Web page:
Whereas in the 1790s, counterpoint was part of a curriculum Beethoven thought desirable after a lack of formal training in Bonn, the second wave in the summer of 1809 is more distinctive. In 1808, he held a four-hour long Akademie, encompassing all genres, which arguably marked the end of an artistic phase. After that, 1809 became a gloomy year, with the second occupation of Vienna in five years, and the deaths of his physician Johann Schmidt and notably his two counterpoint teachers, Albrechtsberger and Haydn. Whether gloomy circumstances led him back to the old and stable art of counterpoint, or wether a sense of artistic liberation accompanied his grief, is perhaps hard to say, but it is at least not very surprising that the first work he wrote after restudying counterpoint was a string quartet (op. 74). Although the genre had been contrapuntal in the more general sense since the 1780s, the present author detects an influence of strict species counterpoint in the rhythmical organisation of the first movement of op. 74, with clear slow and fast voices.
The third wave of Beethoven’s contrapuntal studies, occurs when Beethoven returned to studying Palestrina, Bach and Händel in 1815, and brings us to the core of the tension between looking backwards and forwards. By now totally deaf, Beethoven’s success in concerts was dwindling, prompting negative comments from his side about younger, more popular musicians, most notably Moscheles and Rossini. Additionally, Beethoven had become disillusioned with current societal inclinations, and pessimistic about politics. Just like in the political sphere, revolutionary ideals were counterbalanced by policies of restoration after the Congress of Vienna, and a longing by some for the stability of the Ancien Régime, so fugues, imitative counterpoint and canons start popping up everywhere in Beethoven’s music. He pays tribute to Händel directly in Die Weihe des Hauses, and sketched an overture on the B-A-C-H motif. There are the famous fugues like in the Hammerklavier sonata, or the Grosse Fuge, but also fugues in more unexpected places, such as the finale of the fifth cello sonata (op. 102 nr. 2) or the first movement of the string quartet op. 131.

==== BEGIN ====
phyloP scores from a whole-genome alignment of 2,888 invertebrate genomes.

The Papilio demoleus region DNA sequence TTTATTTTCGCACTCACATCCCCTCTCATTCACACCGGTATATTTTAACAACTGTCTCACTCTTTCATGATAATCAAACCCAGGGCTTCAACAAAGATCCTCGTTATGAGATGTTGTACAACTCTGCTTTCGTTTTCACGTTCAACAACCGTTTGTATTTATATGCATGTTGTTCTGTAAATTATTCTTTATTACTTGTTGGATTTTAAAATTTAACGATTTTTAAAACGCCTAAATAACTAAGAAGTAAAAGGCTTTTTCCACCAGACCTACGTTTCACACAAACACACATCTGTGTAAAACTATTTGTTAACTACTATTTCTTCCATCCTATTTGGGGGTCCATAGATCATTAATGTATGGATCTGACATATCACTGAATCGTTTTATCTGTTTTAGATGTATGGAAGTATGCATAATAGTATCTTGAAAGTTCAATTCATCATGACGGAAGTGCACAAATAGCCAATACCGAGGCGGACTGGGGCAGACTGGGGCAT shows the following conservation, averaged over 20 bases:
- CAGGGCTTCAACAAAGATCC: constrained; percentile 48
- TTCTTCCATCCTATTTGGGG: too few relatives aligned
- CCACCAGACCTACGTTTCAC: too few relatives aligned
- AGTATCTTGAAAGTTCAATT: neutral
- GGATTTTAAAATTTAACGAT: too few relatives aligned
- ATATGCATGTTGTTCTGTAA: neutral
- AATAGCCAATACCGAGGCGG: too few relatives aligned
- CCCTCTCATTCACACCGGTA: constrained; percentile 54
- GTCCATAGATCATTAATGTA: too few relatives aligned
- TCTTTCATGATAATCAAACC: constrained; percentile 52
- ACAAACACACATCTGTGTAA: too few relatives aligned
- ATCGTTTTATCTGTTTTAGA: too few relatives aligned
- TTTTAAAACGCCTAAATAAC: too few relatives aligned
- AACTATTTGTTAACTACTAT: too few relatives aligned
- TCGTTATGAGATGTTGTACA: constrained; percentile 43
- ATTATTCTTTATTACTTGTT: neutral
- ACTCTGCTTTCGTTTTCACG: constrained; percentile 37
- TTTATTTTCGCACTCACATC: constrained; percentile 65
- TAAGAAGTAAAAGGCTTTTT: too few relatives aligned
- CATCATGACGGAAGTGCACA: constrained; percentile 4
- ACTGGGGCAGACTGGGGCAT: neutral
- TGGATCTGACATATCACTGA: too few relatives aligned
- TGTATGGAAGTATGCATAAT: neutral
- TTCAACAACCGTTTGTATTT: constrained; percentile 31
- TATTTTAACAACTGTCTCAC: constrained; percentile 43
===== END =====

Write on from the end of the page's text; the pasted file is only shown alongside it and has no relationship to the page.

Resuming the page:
The crucial point is that Beethoven is not just being retrospective. On the contrary, his idiosyncratic use of contrapuntal techniques serves as a way to break free from the bounds of classical conventions, even to the point of slightly obscuring tonality, although his goal is to imbed fugal techniques within the sonata form. Indeed, even though he is reapplying old styles, his music does not sound archaic, but in many places precisely more experimental, because he loosens these objective, rigorous contrapuntal styles with subjective and improvisatory elements, which combine to give his music a sense of timelessness. In works like the piano sonata op. 111, counterpoint is one of Beethoven’s means to convey the sublime and the infinite through music.
In summary, counterpoint was a recurring interest of Beethoven’s during his whole life, sometimes even bordering on the obsessive. What distinguishes his late use of counterpoint from that of predecessors like Haydn and Mozart, is how he reapplies its old techniques in a novel way, in effect freeing them, as a way to realise his own Romantic ideals in music.